“Fresh voices, eager to communicate their artistic vision for the first time.”
These were the approximate words used by one of the programmers to describe the Tallinn Black Nights Film Festival debuts competition of 14.
It was interesting to see, in that respect, that the fresh voices were exploring a theme, that is not so uncommon in the time of contemporary urban isolation – exile.
Exile – either self-imposed or circumstantial – is perhaps a key phrase that characterises a large part of those films. In the days of modern exodus and masses of people shifting geographically from place to place (apparently it’s just the beginning), the notion of changing place, shifting your physical body and social existence to another space, seems to offer a promise of a better world, but the world in question can turn out to be anything – nasty, unwelcoming, even delusional.
In the programme we saw examples of social exile – Spain’s Food and Shelter (Techo y comida) criticising the same austerity measures as Miguel Gomez did in his Arabian Nights (As Mil e Uma Noites), showing the social and financial decline of a fledgling family – political exile with Israel’s A.K.A. Nadia’s title character escaping to London twice, in PLO-related political matters, and inner exile in Iran’s Two (Do), where a man supposedly returned from prison(?) has lost contact with the world, choosing mental incarceration in his own haunting past.
Out of all of these, however, the most interesting (and most characteristic) examples were the ones who chose a very well-used opposition, that of culture vs. civilisation, city vs. country, urban vs. rural.
In several cases – India’s Loev, French-Colombian film Anna, the Czech Road-Movie – flight to the country offers a mental refuge from the disillusionment of city life. Just as we might speculate that most film school students come from middle-class or well-off backgrounds in order to be able to afford the tuition fees, and are therefore unable to relate to working-class problems, it would seem safe to assume that most filmmakers come from urban background, and as they criticise the everyday city hustle, they tend to idealise the rural equanimity, a long-lost ideal of the world, where feelings were more pure and untainted. The magnanimous figure of a bon sauvage has never left our minds. We are still looking for him.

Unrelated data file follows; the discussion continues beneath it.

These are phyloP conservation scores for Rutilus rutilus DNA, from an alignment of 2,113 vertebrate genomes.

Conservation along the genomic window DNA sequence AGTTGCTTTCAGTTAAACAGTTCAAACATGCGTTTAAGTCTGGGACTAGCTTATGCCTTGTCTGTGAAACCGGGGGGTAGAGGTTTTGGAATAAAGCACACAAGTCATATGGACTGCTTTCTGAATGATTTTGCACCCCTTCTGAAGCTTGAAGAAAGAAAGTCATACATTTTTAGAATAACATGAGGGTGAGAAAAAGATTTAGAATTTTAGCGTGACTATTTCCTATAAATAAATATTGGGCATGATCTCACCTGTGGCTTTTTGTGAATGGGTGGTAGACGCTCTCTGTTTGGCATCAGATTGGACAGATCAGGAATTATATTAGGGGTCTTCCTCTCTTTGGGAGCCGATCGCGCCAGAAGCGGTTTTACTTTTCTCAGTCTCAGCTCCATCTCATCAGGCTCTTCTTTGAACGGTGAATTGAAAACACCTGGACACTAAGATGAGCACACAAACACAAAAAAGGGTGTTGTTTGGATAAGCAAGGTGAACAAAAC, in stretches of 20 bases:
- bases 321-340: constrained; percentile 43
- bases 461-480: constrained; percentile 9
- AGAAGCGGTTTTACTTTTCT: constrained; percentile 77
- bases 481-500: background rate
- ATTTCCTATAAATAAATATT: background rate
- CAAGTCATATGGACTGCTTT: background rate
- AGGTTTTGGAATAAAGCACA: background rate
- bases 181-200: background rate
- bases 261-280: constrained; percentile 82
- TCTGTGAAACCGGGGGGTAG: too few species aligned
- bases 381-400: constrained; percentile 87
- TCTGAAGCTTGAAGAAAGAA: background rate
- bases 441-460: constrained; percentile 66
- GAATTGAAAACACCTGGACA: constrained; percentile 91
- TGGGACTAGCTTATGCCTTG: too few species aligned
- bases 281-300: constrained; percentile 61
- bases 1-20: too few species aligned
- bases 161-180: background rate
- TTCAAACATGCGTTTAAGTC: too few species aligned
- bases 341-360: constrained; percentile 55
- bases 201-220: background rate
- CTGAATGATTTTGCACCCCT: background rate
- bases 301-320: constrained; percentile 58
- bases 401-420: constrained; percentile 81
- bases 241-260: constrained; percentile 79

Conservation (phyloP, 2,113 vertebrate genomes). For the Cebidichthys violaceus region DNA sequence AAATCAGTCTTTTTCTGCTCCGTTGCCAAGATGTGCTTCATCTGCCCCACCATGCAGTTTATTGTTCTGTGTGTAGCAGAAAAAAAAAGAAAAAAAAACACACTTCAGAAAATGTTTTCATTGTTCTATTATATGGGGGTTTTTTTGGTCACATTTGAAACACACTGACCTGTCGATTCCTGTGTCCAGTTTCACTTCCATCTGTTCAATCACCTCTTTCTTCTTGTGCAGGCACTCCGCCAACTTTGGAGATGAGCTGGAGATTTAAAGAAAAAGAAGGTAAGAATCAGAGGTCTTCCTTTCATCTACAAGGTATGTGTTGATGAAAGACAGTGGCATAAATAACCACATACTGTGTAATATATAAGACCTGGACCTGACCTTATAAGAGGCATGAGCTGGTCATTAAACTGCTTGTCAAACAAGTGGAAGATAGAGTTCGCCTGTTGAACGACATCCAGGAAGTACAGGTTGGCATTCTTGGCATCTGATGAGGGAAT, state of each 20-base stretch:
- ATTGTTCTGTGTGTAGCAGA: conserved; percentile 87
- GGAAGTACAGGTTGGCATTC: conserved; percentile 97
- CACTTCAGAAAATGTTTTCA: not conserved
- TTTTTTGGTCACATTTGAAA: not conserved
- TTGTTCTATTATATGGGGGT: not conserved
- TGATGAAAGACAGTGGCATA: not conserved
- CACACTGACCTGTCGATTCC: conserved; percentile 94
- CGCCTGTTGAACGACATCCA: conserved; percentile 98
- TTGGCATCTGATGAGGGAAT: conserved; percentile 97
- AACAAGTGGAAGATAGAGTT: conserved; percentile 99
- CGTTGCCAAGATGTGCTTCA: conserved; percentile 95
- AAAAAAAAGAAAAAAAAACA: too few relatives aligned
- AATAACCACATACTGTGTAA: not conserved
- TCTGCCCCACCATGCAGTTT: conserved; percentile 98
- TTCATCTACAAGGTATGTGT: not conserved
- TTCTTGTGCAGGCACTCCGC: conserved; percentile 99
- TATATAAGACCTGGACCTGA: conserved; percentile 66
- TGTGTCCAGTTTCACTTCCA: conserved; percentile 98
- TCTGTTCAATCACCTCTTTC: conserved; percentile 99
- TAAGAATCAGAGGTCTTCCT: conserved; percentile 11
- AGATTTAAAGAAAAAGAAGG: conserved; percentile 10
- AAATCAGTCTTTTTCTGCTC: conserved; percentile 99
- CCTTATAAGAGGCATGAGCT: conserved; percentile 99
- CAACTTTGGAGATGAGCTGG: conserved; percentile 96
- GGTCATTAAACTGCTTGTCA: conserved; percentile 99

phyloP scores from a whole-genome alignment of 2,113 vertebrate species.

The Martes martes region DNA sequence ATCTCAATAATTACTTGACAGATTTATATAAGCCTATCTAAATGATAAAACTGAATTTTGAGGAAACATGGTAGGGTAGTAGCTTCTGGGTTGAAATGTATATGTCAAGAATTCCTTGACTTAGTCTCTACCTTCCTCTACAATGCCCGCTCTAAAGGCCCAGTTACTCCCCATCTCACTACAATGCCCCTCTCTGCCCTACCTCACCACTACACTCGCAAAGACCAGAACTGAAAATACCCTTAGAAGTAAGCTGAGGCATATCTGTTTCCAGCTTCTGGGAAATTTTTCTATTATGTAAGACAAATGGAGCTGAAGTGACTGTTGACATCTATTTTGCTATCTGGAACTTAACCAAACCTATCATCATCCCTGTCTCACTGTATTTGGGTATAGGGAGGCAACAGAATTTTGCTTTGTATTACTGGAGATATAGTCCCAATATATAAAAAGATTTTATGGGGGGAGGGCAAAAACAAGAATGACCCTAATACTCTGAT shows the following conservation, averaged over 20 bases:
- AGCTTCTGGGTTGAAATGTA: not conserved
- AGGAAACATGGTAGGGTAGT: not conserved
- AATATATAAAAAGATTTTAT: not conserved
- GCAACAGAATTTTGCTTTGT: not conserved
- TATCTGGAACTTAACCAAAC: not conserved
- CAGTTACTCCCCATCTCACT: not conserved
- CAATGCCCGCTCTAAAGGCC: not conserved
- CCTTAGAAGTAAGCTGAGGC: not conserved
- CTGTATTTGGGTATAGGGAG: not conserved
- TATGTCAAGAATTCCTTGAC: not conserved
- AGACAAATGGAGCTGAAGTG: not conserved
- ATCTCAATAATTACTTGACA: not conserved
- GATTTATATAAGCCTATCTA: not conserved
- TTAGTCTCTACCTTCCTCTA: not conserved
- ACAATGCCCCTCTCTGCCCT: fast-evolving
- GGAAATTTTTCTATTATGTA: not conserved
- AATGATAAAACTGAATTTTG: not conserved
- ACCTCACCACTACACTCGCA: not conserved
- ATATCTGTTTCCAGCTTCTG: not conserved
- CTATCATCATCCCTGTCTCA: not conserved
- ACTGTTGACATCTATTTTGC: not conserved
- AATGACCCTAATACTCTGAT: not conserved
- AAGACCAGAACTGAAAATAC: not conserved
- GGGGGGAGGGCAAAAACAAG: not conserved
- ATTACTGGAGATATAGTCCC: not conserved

In Anna’s case, as well as in case of a Mongolian-German Don’t Look at Me this Way (Schau mich nicht so an) the authors are sort of exiles. Anna’s director Jacques Toulemonde Vidal is a Colombian Frenchman, having moved from his native Colombia at an early age. Don’t Look at me this Way’s lead actress and director, the enchanting Uisenma Borchu, also moved from Mongolia to Germany as a child. Only Borchu’s exile is a far more metaphysical one in her film: the return to native Mongolia might refer to a certain afterlife, another (perhaps better) world where real values reign and the corruption is left behind.
Regarding all this, it is telling, that the programme’s best film, Colombia’s Delivery (Nacimiento) by Martin Mejia Rugeles offered adaptation instead of plight. Rugeles saw man essentially as part of a bigger whole, the nature, the universe if you will. The exile never goes anywhere – in all of the films mentioned, the change is either temporary or possibly fatal – and there is no real way to outrun yourself. Changing the surroundings is not enough to change the root of the problem inside. In Delivery, the characters are willing to acknowledge that “nature is Satan’s church” (as was so eloquently channeled by von Trier via faux-Nietzsche), even when a character is unceremoniously wiped away by the river current in the very beginning. The only way to overcome the everlasting cycle of exile is to give birth to a new life in the surroundings that have embraced both – the civil and the savage. Certainly a balance that we are all looking for every day.
Edited by Amber Wilkinson
© FIPRESCI 2015